Tony The Guide:
I arrived in Boquete in the morning and was greeted by Tony, a guide who was born in Panama City, but lived in Texas for many years and speaks perfect English. Tony was a nice guy; age 30-something, acts 19, but knows a lot about the area. His Tacoma is parked at the central park area of Boquete and he charges $20-$60 for various hikes around Boquete.
Problem with Tony is that he drinks, and he does it well – so reliable is not a word I would use to describe Tony.
The earthquake was a 4.6, enough to scare two guides out of taking me to the top of the Volcano – but Tony was up for it. We set the hike up for the following night, leaving around 2AM (his recommendation).
The day before the hike, I went white-water rafting, with the intent of eating dinner afterward and then going to sleep before waking up at 2AM for the hike. When I returned from the white-water rafting trip at 3PM, I called Tony from the pay phones in the town square to verify the time – no answer.
I went and ate, and gave Tony another call around 4PM – no answer. I went back to my hostel and packed my bag for the hike, I killed some more time talking with some locals, then I called Tony again at 5PM – no answer.
Starting To Worry
My schedule didn’t allow for wiggle room for this hike – so I started to get a little nervous. There was no way that the excuse of "the guide wouldn’t answer the phone" was going to fly with my friends back home – I had to do this hike, come on Tony, where are you?!?!
Finally, at 7PM, Tony answered his phone. He was in David, would be in Boquete in 40 minutes, and would come to my hostel. Tony showed up 75 minutes later and told me that a lightning storm was rolling in from Bocas del Toro and he wasn’t going to do the hike that night. Disappointed, I agreed that it wouldn’t be done and went up to my room to read and try to decide what I would do instead the next day.
At about 9PM, I came to the conclusion that I wasn’t scared of a little electricity – besides, how many more opportunities would I have to hike up a volcano and capture both the Pacific and Atlantic in one panorama picture? I’ve forgotten to shut the breaker off when changing out a light switch… voltage doesn’t scare me!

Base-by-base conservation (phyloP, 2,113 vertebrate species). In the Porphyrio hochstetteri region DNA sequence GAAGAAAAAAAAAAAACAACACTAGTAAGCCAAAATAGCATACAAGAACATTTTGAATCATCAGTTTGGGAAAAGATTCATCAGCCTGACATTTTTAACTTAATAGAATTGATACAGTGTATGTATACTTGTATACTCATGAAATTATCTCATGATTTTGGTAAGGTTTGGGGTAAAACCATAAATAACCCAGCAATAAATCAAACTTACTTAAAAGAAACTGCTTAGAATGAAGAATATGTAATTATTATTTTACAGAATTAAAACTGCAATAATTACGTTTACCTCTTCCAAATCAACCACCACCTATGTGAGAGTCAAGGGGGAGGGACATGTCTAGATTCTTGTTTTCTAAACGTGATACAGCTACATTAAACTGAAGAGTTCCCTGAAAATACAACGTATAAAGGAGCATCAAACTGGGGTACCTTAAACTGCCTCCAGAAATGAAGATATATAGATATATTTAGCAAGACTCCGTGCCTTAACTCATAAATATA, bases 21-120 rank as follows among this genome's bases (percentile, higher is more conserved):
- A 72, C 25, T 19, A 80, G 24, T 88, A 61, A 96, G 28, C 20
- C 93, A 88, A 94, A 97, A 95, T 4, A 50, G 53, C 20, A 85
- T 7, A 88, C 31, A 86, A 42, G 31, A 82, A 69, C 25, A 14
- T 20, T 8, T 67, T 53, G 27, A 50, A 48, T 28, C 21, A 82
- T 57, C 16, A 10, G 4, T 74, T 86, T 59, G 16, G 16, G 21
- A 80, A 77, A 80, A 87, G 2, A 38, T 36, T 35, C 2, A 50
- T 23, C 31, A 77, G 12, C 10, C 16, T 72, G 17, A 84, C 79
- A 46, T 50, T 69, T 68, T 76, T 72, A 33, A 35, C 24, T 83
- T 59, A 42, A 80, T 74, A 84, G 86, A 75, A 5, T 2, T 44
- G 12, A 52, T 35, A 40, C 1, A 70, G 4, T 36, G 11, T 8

I called Tony back and told him that I was going to do the hike myself, and asked him for a ride to the entrance at 11:30 – he warned against it, but agreed to give me the ride. With only 2.5 hours till the hike, and with the adrenaline starting to pump, I couldn’t sleep, so I just stayed up and read.
11:30 came… 11:40… dangit Tony! I called again and it immediately when to his voicemail – I am sure that Tony was passed out, with his phone turned off. I politely stated exactly what I thought about Tony to the wall and then looked around for a ride.
Boquete is the most beautiful, peaceful, quiet place at midnight - there was no one… I mean no one. I walked to the local supermarket (which was surprisingly still open) and saw a cab! I found the driver and asked for a ride to the entrance, he agreed but said he needed to give two girls a ride home first.
Feeling sorry for me, the girls said I could ride with them and even told the driver to drop me off first (probably cause I stunk). We drove for 10 minutes up a winding, paved road that turned to dirt and after a few more minutes the driver stopped and happily said "ok!"
I looked out up the dirt road, pointed and said "aqui?" – "si, si" he said. So I got out, checked my flashlight, waved, and started my journey up Volcan Baru, looking back once at the dimming taillights of the taxi.